ISU adds more creativity, new compulsory
Next season, dancers will show rhythms from the 1920s, '30s, and '40s
|Tessa Virtue and Scott Moir won the gold in dance at Canadian Nationals. (Getty Images)|
By Lynn Rutherford, special to icenetwork.com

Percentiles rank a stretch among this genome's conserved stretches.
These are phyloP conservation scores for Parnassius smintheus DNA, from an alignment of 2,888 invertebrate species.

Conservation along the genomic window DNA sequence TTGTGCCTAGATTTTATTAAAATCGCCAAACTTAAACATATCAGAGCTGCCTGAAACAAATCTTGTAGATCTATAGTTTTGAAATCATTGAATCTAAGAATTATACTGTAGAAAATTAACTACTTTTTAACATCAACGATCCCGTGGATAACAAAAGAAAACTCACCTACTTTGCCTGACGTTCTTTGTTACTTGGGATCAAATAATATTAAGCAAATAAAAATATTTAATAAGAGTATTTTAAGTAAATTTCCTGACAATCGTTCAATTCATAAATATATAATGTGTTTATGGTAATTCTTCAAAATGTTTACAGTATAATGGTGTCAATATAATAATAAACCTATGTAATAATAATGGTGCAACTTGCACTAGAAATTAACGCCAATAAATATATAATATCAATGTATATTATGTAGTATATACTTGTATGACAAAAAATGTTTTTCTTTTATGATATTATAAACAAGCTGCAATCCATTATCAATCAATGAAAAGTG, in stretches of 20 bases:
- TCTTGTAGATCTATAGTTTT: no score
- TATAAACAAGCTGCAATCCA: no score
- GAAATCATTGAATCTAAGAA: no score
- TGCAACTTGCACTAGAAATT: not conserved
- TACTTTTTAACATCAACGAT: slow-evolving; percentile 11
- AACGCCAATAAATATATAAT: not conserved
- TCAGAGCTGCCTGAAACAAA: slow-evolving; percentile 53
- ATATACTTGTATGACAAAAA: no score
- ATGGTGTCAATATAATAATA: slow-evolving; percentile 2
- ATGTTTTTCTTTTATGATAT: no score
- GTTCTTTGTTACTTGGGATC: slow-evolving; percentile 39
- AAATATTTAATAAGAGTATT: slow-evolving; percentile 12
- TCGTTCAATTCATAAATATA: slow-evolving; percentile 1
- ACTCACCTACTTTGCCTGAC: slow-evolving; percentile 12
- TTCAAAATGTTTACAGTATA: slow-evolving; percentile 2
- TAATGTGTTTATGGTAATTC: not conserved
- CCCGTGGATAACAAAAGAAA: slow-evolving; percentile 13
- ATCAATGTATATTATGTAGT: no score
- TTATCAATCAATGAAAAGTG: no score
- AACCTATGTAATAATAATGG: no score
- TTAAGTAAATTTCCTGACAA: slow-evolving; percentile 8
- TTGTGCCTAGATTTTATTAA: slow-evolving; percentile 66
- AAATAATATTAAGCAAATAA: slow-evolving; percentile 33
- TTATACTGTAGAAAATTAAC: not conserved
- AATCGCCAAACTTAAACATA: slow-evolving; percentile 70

(05/05/2008) - Hot on the heels of its revised scale of values for single and pair skating elements, the International Skating Union (ISU) has issued Communication #1496, featuring ice dance requirements for the 2008 - 09 season. Skaters will have a wealth of choices for their original dance, which must feature one or two rhythms from the 1920s, '30s or '40s. Within this broad category, dances from the Charleston and Shag to Lindy Hop and Swing are fair game; only the tango is off limits. Unlike the past season's country/folk dance, orchestrations do not have to be original, although they must reflect the style of the period. "There are a lot of options," world silver medalist Tessa Virtue said. "We're trying to tackle a couple of different dance rhythms," her partner, Scott Moir, added. "We're not quite sure what direction we're going to take. We're trying on pretty much all of the moves, including the Charleston and Lindy Hop, to see which ones fit us. Then, we'll work on program ideas." The communication also serves up a few rule changes, including: Heeding calls for more creative freedom of expression, ice dancers can now execute lifts in both the original and free dances that will not be assigned levels. In the OD, of two lifts, the second will receive grades of execution from the judges according to how well it fits the character of the dance. In the free, in addition to four different lifts that will receive levels, one lift of up to six seconds will be permitted, without requirements for levels. In the OD, sequential twizzles are not permitted in the midline not-touching step sequence. In addition, for the first time in more than five years, the ISU has added a new compulsory dance, the Finnstep, to the CD rotation along with the Viennese waltz and Paso Doble. The dance may be selected for competition at the 2009 ISU Four Continents, Europeans or World Championships. The Finnstep was adapted from the quickstep OD competed by Finnish champions Susanna Rahkamo and Petri Kokko to a catchy tune from the soundtrack of the 1970 film, Borsalino. They performed it in winning the 1995 European dance title. "We've never seen it, but we've heard it's more like an OD [than a compulsory]," Moir said. "I think it's a good direction to take. Skating has changed in the past few years so its good compulsories are changing as well." When the Finnstep was presented at the 2007 European Championships in Warsaw, Rahkamo and Kokko were on hand to explain the dance's important features. "When you think of this dance, I'd like you to think of sparkling champagne and crystal clarity," Kokko told the assembled press. "The steps themselves aren't very difficult, but the timing is crucial. It's hard to do it properly. For example, the footwork is fast and precise, but all the movement is coming from the knees while the upper body remains stiff. The holds have to be strictly maintained throughout the entire dance . . . its very ballroom." As Kokko wished, the ISU guidelines for ice dance judges specify that the dance should have "a happy, joyful presentation" and be "as fun to watch as it is to dance." Rahkamo and Kokko, who are married with two children, have both gone on to successful business careers. Rahkamo is a change management consultant and president of the Finnish Skating Federation; Kokko is the country manager for Google Finland and Sweden.